Combination Therapy with Nivolumab and Ipilimumab Superior to Monotherapy in Advanced Melanoma
Immune blockade has been shown to induce tumor regression in various types of cancer. Ipilimumab is a fully human, immunoglobulin (Ig) G1 monoclonal antibody that blocks cytotoxic T-lymphocyte–associated antigen 4 (CTLA-4); nivolumab is a fully human IgG4 antibody that blocks the programmed death-1 (PD-1) receptor. A new study investigated whether combined immune blockade with ipilimumab and nivolumab would increase survival in patients with advanced melanoma (Wolchok JD, et al. N Engl J Med. 2013;369:122-133).
Ipilimumab has demonstrated improved overall survival in patients with advanced melanoma. Nivolumab has produced objective responses in patients with melanoma, as well as other types of cancer.
The combination of CTLA-4 plus PD-1 blockade was shown to be complementary in regulating immune activity, and was hypothesized to increase antitumor activity in patients with advanced melanoma compared with blockade with either pathway alone.
In this phase 1 clinical trial, 53 patients received concurrent therapy with intravenous doses of nivolumab and ipilimumab every 3 weeks for 4 doses, followed by nivolumab alone every 3 weeks for 4 doses; this was subsequently followed by therapy every 12 weeks for up to 8 doses. In the sequenced therapy arm, 33 patients who were previously treated with ipilimumab received nivolumab every 2 weeks for up to 48 doses.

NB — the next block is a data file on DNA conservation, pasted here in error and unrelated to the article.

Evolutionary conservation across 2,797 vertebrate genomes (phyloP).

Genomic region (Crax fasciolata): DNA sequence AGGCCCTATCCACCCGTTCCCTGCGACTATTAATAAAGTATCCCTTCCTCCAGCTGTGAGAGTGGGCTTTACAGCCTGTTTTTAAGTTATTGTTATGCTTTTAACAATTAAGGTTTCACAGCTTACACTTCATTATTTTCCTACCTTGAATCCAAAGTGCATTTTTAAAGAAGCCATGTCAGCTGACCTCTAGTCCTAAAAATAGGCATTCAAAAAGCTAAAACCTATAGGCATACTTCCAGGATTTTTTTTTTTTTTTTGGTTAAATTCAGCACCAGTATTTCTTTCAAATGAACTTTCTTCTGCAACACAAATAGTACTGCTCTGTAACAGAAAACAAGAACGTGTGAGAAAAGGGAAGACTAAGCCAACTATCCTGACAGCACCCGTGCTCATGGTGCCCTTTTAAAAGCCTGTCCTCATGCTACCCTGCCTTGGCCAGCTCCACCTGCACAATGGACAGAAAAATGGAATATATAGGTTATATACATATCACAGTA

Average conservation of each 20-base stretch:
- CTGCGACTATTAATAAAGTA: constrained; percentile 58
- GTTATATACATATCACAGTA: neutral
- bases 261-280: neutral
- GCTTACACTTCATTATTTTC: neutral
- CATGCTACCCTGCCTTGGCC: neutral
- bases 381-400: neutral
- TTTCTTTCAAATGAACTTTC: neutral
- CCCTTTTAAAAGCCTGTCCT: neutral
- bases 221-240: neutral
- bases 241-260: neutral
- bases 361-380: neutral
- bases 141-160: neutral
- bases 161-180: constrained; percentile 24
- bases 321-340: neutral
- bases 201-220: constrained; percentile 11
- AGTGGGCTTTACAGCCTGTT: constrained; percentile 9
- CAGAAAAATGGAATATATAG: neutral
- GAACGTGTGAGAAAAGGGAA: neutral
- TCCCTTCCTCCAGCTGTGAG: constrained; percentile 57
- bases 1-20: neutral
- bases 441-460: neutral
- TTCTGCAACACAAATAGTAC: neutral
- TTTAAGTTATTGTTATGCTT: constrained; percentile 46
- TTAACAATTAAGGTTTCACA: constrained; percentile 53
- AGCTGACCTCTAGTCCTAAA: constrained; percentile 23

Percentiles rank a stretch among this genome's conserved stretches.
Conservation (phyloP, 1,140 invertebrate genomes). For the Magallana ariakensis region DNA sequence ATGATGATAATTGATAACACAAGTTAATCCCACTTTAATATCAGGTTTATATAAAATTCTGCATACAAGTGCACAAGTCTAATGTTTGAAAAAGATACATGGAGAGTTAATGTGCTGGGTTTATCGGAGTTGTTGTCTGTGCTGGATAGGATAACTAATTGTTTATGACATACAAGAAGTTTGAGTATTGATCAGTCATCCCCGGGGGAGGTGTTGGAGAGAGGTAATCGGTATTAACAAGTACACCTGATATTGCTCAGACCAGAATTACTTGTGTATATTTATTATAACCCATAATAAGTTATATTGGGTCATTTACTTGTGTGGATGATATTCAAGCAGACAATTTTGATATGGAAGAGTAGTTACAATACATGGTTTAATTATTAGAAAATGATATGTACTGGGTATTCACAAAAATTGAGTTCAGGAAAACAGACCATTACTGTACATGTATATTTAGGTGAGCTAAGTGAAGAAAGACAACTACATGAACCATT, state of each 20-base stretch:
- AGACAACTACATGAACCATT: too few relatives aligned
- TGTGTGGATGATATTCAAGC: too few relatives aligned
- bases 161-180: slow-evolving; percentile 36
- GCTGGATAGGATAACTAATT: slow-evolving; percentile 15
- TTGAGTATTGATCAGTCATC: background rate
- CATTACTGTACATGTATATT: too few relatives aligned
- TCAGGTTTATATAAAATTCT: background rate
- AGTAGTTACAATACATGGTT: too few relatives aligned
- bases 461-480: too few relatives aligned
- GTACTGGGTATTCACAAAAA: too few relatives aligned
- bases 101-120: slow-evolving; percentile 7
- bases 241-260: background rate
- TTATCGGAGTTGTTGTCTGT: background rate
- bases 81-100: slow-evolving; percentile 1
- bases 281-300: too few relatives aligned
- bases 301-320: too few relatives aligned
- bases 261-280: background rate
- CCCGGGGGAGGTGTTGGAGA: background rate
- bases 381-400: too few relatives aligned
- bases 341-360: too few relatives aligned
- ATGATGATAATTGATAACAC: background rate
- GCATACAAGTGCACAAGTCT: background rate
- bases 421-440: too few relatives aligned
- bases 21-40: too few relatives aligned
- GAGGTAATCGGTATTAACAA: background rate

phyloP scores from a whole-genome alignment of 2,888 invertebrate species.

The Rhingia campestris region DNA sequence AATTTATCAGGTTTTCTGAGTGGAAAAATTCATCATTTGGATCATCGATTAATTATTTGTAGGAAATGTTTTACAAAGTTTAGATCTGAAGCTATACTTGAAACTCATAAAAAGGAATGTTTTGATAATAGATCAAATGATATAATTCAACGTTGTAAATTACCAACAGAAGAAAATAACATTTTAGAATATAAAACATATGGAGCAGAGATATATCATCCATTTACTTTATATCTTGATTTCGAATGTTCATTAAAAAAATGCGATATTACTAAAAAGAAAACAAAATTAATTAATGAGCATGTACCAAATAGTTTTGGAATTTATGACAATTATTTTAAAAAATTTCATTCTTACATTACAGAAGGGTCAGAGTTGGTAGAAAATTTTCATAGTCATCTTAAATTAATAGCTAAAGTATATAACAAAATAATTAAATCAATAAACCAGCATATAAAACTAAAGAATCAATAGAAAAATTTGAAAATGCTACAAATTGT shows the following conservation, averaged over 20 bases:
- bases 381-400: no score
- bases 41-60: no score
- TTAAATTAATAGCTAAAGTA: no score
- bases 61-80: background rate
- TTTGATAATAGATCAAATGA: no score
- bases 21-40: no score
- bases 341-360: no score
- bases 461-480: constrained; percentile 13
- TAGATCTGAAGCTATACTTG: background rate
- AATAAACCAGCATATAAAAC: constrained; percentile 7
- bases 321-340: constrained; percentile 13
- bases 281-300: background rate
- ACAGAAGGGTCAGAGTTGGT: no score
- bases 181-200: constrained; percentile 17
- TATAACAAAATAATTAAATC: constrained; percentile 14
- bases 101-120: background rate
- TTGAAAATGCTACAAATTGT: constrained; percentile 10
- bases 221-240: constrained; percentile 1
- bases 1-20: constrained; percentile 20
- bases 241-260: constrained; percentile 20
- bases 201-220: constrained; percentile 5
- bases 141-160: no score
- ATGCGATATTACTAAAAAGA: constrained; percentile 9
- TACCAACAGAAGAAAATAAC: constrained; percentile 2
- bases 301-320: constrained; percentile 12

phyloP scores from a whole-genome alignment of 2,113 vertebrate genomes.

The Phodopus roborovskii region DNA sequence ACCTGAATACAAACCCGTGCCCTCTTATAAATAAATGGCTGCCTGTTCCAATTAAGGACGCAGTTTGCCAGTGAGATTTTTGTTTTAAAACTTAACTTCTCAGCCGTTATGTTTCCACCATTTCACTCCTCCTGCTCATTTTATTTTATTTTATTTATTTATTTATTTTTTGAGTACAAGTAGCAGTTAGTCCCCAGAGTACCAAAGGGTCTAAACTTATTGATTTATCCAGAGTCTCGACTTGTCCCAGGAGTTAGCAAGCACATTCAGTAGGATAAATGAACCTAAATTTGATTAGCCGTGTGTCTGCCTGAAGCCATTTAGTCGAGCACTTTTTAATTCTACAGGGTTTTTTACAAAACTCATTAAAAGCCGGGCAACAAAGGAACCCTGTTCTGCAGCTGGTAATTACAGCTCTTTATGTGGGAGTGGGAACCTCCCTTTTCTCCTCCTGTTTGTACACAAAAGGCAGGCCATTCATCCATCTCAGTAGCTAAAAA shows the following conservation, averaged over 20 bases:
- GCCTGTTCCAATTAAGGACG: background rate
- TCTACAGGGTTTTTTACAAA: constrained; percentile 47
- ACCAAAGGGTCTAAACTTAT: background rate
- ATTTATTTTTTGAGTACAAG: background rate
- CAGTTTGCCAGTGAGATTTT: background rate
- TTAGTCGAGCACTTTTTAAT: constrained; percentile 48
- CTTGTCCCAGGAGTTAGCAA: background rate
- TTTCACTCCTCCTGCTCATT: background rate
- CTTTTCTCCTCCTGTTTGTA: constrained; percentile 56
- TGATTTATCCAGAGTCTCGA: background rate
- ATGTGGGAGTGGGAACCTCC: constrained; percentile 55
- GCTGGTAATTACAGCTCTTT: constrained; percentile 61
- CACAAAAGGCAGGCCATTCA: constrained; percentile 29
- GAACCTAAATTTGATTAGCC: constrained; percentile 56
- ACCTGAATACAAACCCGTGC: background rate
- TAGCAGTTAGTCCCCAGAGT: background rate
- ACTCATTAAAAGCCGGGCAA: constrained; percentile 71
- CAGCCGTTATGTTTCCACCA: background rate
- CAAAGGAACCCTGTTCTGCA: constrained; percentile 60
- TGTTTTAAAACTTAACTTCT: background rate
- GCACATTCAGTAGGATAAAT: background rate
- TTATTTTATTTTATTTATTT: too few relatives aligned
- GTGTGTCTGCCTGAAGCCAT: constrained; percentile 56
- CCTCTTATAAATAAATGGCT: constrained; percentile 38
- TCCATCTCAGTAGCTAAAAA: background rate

The objective response rate in the concurrent regimen arm was 40%, and clinical activity was seen in 65% of the patients. At the maximum allowed dose, 53% of patients showed objective response compared with only 20% of patients in the sequenced therapy group. Patients in the combined regimen had tumor reductions of ≥80%.
Grade 3 or 4 adverse events were reported in 53% of the patients in the concurrent regimen group, but these were similar to events seen with monotherapy and were reversible overall; the rate was 18% in the sequenced therapy group.
Concurrent treatment with nivolumab and ipilimumab was associated with objective response rates that exceeded the previously reported results with either agent alone. Rapid and durable responses were seen in a substantial proportion of patients in the concurrent regimen group. Of particular significance was the finding that 31% of the patients who had a response in the concurrent regimen group had tumor regression of ≥80% by week 12.
These results suggest that the combined use of nivolumab and ipilimumab in patients with advanced melanoma results in rapid and deeper clinical tumor responses than responses observed with either agent alone. These responses were durable, but longer follow-up is needed to confirm these results.